On Friday, Exxon Mobil’s Silvertip pipeline burst upstream from a refinery in Billings, Montana, where it delivered 40,000 barrels of oil a day. Up to 1,000 barrels, or 42,000 gallons, of crude oil flowed into the legendary Yellowstone River before the leak was stopped, according to Exxon Mobil estimates. The initial cleanup stages along the Yellowstone River are now being hampered as rising waters make it harder for Exxon Mobil to get to areas damaged by the crude spilled.
Twice in the last year regulators had warned Exxon Mobil of several safety violations along the Silvertip pipeline. The company decided to restart the line after examining its safety record and deciding it was safe. Then, the pipeline was temporarily shut down in May after officials in Laurel raised concerns that it could be at risk as the Yellowstone River started to rise.
Although Exxon’x recent spill wouldn’t appear to be anywhere near the catastrophe that the BP oil spill in the Gulf was, could the clean-up struggles and potential future liabilities create short-term volatility for Exxon’s stock? Please review the 1 yr. chart of XOM (Exxon Mobil Corp) below with my added notations:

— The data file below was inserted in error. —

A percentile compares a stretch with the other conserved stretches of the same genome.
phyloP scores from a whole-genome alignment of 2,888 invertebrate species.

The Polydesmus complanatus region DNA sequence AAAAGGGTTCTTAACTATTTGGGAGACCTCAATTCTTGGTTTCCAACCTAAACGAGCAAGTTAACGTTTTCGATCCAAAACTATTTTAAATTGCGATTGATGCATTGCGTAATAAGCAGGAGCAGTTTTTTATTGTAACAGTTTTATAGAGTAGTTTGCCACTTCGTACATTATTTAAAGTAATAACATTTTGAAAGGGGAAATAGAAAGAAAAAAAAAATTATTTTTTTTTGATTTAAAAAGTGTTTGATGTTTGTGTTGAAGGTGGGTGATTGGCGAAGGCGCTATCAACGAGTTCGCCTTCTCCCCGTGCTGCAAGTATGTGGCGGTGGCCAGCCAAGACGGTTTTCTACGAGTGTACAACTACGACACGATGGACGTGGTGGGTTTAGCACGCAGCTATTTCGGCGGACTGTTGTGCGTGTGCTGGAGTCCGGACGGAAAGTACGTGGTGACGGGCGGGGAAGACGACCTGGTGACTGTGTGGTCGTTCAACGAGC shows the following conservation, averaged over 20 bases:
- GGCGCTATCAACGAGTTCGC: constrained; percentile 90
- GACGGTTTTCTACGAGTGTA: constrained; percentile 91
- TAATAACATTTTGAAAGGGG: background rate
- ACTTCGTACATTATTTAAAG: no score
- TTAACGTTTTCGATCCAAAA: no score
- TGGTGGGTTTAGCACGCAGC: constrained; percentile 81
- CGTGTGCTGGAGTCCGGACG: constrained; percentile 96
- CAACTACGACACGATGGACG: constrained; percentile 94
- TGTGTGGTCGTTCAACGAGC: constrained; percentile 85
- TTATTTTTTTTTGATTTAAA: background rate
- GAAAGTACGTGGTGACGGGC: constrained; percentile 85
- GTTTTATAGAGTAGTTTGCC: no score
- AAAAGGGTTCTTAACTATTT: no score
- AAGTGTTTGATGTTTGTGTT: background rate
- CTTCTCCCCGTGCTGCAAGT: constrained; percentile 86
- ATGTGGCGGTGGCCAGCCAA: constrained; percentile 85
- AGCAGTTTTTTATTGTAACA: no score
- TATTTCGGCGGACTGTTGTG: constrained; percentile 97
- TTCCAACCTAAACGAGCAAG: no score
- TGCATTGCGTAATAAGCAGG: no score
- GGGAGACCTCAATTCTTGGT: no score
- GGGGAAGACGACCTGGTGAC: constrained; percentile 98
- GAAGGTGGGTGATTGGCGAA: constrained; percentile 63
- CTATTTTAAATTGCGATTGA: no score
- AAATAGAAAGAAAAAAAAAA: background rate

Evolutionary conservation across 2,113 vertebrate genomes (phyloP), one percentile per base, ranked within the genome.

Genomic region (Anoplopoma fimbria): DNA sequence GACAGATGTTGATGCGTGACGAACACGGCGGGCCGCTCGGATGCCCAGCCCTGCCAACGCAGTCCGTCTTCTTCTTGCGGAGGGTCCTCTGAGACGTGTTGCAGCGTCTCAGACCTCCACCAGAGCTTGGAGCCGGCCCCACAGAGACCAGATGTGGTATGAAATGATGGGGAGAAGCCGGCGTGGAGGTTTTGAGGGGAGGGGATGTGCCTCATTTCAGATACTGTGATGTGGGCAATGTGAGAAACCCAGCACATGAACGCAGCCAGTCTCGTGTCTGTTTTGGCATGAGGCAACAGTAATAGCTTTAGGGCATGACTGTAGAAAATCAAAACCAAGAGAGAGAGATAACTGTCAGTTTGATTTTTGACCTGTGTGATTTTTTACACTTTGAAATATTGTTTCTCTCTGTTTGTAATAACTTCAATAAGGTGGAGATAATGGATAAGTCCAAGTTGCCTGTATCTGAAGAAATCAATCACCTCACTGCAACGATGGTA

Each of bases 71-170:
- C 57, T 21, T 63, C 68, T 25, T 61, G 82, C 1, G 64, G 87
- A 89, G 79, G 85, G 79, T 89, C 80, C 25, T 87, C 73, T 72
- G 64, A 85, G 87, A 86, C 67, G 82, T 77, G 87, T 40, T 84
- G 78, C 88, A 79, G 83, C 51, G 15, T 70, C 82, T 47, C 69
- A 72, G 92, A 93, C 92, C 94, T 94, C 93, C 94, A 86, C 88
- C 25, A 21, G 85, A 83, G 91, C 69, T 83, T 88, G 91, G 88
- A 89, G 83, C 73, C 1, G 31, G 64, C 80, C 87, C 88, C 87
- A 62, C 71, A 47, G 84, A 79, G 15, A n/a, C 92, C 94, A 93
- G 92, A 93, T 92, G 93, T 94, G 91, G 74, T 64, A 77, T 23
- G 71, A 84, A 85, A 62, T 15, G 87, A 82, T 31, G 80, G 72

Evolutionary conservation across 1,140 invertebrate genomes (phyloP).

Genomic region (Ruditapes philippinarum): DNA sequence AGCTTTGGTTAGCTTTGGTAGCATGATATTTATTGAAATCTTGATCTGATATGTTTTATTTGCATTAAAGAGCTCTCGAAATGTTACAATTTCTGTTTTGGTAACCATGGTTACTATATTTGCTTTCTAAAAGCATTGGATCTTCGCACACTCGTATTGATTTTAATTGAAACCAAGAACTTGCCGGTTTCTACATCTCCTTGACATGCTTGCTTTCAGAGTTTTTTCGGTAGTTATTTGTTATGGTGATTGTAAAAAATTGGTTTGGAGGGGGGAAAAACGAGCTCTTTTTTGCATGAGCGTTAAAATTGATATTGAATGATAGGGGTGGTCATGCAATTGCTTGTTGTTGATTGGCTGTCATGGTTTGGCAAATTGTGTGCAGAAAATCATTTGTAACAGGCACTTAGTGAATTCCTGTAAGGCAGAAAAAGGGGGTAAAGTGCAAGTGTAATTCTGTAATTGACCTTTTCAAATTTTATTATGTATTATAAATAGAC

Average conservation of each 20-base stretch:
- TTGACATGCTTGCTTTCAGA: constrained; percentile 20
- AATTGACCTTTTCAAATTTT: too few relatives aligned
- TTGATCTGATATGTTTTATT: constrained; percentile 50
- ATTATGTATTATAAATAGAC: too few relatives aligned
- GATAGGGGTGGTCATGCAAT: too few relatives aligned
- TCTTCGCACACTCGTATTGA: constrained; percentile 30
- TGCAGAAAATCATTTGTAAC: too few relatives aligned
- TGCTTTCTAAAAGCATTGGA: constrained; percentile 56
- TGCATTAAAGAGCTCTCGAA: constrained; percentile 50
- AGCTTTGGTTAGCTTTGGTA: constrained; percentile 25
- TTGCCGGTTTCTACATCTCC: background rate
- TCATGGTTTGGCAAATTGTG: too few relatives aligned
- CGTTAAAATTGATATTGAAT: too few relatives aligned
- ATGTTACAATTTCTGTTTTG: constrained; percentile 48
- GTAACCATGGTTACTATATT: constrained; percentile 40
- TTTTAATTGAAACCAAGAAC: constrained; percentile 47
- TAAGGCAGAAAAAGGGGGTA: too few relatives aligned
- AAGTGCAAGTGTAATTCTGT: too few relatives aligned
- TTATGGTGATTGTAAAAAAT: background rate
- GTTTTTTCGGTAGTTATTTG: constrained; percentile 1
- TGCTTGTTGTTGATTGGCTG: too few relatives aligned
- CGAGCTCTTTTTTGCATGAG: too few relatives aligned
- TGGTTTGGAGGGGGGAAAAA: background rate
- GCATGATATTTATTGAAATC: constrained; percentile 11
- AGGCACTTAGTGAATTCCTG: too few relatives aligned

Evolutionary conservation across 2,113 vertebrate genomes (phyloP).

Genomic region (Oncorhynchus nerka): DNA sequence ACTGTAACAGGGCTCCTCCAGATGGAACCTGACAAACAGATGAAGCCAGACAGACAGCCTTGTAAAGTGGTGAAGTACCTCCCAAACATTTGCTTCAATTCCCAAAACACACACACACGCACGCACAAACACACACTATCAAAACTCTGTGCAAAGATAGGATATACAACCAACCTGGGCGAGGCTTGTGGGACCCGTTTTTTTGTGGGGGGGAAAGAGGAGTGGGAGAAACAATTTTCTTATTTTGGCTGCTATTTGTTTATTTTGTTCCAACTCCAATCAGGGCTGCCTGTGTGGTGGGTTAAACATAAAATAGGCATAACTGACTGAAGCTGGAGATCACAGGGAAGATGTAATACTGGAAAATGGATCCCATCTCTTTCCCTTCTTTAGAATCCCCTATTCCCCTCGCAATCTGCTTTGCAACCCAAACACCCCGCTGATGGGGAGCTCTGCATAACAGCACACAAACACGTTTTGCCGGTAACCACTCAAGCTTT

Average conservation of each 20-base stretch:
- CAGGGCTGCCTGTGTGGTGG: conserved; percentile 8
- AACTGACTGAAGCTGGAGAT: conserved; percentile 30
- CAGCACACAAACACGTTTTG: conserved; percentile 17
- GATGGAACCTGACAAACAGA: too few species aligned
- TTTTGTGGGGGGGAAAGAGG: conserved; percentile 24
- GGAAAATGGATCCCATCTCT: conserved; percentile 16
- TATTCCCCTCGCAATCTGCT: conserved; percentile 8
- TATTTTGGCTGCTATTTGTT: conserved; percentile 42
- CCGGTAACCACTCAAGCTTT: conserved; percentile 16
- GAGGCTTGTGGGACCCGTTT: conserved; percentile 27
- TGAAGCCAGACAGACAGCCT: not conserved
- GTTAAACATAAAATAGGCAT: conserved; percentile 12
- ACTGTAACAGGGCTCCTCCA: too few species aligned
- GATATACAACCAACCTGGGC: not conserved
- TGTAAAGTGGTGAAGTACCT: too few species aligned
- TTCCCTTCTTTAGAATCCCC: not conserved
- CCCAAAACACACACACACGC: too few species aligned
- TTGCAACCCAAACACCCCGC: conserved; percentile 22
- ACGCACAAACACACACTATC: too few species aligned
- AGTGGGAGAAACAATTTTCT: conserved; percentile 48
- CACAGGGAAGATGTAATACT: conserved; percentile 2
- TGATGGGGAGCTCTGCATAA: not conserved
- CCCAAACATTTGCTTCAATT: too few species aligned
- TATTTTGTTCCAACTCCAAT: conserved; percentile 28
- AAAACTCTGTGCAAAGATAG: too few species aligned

The price to watch on any selling pressure would be the $80 level (blue). XOM usually finds support at $80 whenever above it. Whether XOM pulls back based on the recent oil spill news, or just because the stock has been on a nice short-term run already, $80 should provide formidable support. If not, and the $80 level were to break, XOM could see additional selling pressure.
The Tale of the Tape: Exxon Mobil has been in the news recently due to the rupture of its Silvertip pipeline. This news may have a short-term affect on the stock, XOM. The $80 level should provide support on any pullbacks, thus a long position could be entered. However, if the news were to get worse, and XOM were to break below the $80 support, a short position would be more advisable.
No matter what your strategy or when you decide to enter, always remember to use protective stops and you’ll be around for the next trade. Capital preservation is always key!
Christian Tharp, CMT